Sudan's Bashir declares Darfur ceasefire
KHARTOUM (Reuters) - Sudanese President Omar Hassan al-Bashir, facing a possible indictment by the International Criminal Court for alleged war crimes in Darfur, announced a ceasefire in the region on Wednesday.
But an important Darfur rebel group, the Justice and Equality Movement, called the announcement a "PR exercise" and vowed to fight on until a proper ceasefire deal was reached.
The move by Bashir, accused in July by the ICC chief prosecutor of masterminding a campaign of genocide in Darfur, marks the latest push by the Sudanese government to persuade the United Nations Security Council to suspend any ICC warrant.
"I hereby announce our immediate unconditional ceasefire between the armed forces and the warring factions, provided that an effective monitoring mechanism is put into action and observed by all involved parties," Bashir said in a speech.
He also pledged to launch a campaign to disarm militias in the vast region in Sudan's west, where international experts estimate that 200,000 people have died and 2.5 million have been displaced since the conflict between the government and mostly African rebels flared in 2003.
Khartoum puts the death toll at 10,000 people.
U.N. Secretary-General Ban Ki-moon cautiously welcomed the move though a statement by his spokeswoman noted previous attempted ceasefires had failed.
"The effectiveness of any ceasefire depends upon all parties demonstrating their commitment to a cessation of hostilities, particularly since past efforts to uphold a ceasefire in Darfur were not successful," the statement said.
In announcing the ceasefire, Bashir was adopting the recommendation of the Sudan People's Initiative -- a platform of government and opposition figures he launched last month. Rebel groups boycotted the event.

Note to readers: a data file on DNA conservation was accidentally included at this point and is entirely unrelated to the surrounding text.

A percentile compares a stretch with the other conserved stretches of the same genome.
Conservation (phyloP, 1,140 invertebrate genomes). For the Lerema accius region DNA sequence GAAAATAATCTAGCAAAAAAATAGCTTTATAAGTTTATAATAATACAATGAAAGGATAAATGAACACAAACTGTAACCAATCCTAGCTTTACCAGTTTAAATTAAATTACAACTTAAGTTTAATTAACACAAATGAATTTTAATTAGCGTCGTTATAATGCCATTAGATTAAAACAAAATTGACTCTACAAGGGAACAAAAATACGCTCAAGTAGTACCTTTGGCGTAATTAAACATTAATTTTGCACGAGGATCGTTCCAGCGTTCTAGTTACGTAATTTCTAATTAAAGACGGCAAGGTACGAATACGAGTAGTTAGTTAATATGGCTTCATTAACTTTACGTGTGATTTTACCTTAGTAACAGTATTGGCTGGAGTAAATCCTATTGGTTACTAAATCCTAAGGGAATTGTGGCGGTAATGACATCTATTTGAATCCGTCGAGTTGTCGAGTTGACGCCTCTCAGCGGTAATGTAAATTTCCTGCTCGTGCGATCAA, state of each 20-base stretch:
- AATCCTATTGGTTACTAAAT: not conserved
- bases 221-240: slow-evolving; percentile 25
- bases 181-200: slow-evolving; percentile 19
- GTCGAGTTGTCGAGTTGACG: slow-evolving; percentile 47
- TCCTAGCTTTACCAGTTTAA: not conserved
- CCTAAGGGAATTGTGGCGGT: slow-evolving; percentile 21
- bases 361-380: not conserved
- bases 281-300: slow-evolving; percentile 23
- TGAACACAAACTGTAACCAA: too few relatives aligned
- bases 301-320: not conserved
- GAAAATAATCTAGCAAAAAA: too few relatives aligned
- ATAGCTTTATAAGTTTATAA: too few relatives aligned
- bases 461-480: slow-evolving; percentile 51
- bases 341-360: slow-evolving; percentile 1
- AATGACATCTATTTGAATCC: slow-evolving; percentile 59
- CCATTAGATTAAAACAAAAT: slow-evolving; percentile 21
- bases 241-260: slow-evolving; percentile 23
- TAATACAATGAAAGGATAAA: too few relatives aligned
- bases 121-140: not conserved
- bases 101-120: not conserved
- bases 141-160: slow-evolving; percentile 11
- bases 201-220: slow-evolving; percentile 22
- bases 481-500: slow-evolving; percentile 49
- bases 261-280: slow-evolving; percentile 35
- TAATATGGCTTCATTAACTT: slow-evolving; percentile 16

He backed the forum's recommendations to step up development in Darfur and announced plans for new hospitals, schools, water projects and electricity supplies.
Bashir was also ready to compensate people and organizations affected by the conflict, and had set aside 40 million Sudanese pounds ($18 million), with promises of more to come.
He did not promise to release political prisoners from Darfur, or to create a separate vice-presidential post for the region, both recommendations by the forum.
The U.S. charge d'affaires to Sudan, Alberto Fernandez, described the new initiative as "a step in the right direction." "But the challenge is not what is written on the paper. The challenge is what happens on the ground," he told Reuters.
Ahmed Hussein, a spokesman for the JEM rebels, said Bashir was trying "to fool everybody" with his ceasefire proposal.
JEM was not against a ceasefire, but a truce needed serious talks involving U.N. and African Union mediators.
"If the AU and U.N. mediators want to engage the conflicting parties together for a ceasefire, we are ready to discuss it," he told Reuters by telephone from London.
The under-manned U.N./AU peacekeeping force UNAMID has not been able to secure the vast Darfur region. It has 11,000 people in Darfur, well short of its promised 26,000 personnel.
Suleiman Sandal, the deputy general commander of JEM, told Reuters a deal with Bashir should also guarantee the rights of the people of Darfur to share power and wealth.
Several ceasefires have failed in Darfur, including a 2006 deal between the government and a faction of the rebel Sudan Liberation Army.
"We don't need another ceasefire. We just need them to deliver on what they have agreed to in the past," Abdel Wahed Mohamed Ahmed al-Nur, leader of another SLA faction, told Reuters by phone from Paris.
Fouad Hikmat of the International Crisis Group think-tank described Bashir's initiative as "very positive" but said the government faced a credibility gap with the rebel movements.
Gamal Nkrumah, an expert on African affairs in Cairo, said Bashir's announcement was "window dressing."
"He is doing so because he is under international pressure."